'The Last September': A Conversation with Nina de Gramont

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The Last September by Nina de Gramont traces the aftermath of a murder in Cape Cod through the point of view of the recent widow, Brett. Brett struggles to piece together what she knew about her life with her husband and his unstable brother, her one-time best friend, and how these relationships could result in such a stunning and tragic end.

The setting of The Last September, especially in the first chapter, captivates me. What lead you to Cape Cod and Brett's story?

For about seven years, my husband and I lived on Cape Cod year round. It was always beautiful - most of the time we lived right on the water--but in the summer it was bustling and busy. Then Labor Day rolled around and the beaches emptied. For a couple months that's a wonderful thing, and even through the coldest part of the winter, there was something romantic about it. But it also could be eerie living in a neighborhood where nobody else lived. Sometimes it felt like we were the last people left on Earth. When it got dark at four and the wind kicked up, it was easy to imagine something terrible happening and to wonder if anyone would find us before Memorial Day if something did.

Suspense is a key part of The Last September. What surprised you when writing this book? Do you outline in advance or let the story unfold as you write?

It took me about twelve years to write this novel, working on it on and off. I didn't write an outline initially but after several drafts the timeline changed significantly so I did outlines to make sure everything was unfolding according to a logical calendar. I think what surprised me most were the really lovely qualities Charlie developed as drafts progressed. Although he's a very flawed character, I think their marriage would have stood a chance if he weren't murdered.

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Tell me about your young adult novels. How is writing for adults different in your experience from writing for young adults?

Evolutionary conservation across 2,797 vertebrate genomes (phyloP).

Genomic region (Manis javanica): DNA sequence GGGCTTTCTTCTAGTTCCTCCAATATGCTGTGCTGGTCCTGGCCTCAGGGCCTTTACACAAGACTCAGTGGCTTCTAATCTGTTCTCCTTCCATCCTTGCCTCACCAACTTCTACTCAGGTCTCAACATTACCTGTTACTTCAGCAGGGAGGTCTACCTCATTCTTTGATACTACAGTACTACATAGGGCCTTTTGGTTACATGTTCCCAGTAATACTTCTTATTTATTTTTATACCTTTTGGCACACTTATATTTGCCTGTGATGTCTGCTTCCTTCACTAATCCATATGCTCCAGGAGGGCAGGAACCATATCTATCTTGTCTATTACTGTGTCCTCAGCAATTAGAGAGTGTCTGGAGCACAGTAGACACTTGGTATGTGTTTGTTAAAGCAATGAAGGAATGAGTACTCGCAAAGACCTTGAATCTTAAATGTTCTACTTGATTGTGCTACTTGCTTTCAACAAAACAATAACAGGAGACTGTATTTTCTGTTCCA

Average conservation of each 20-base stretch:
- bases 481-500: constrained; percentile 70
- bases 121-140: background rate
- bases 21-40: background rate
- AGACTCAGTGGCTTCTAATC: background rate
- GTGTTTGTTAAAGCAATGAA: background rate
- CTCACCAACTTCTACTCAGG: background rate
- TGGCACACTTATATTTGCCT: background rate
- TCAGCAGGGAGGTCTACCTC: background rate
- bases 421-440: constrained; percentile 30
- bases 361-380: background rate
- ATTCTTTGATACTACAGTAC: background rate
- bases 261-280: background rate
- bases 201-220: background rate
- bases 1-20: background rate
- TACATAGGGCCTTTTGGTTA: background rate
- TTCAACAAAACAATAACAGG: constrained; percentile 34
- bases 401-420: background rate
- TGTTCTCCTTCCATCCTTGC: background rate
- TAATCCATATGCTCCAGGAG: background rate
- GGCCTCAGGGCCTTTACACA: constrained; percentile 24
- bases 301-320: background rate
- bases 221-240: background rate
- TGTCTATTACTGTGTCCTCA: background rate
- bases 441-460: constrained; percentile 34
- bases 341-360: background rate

I've written three young adult novels under my own name: Every Little Thing in the World, Meet Me at the River, and The Boy I Love. Another just came out under a pen name, Marina Gessner, it's called The Distance from Me to You. My favorite of the four is Meet Me at the River, which is a dark ghost story, and a love story too. I think it straddles the line between YA and adult fiction. I'm also excited about The Distance from Me to You which is an adventure story featuring a very strong female character.

There's really not much difference other than the age of the protagonist. It's good to try to swear less in the YA books (though I just read an on-line review of The Last September that complained about swearing so maybe I should watch that in adult novels, too). I think you actually need to be careful about changing too much about the narrative voice when writing YA because then you run the risk of condescending to your readers.

When did you first know you were a writer? What path did you take to get where you are? Where do you hope to go next with your writing?

I was a passionate reader from a very early age--six or seven--so it was a natural segue to wanting to be a writer. I can't remember ever wanting to be anything else. I'm working on another novel for adults. I hope to be able to keep writing books and reach a wider audience.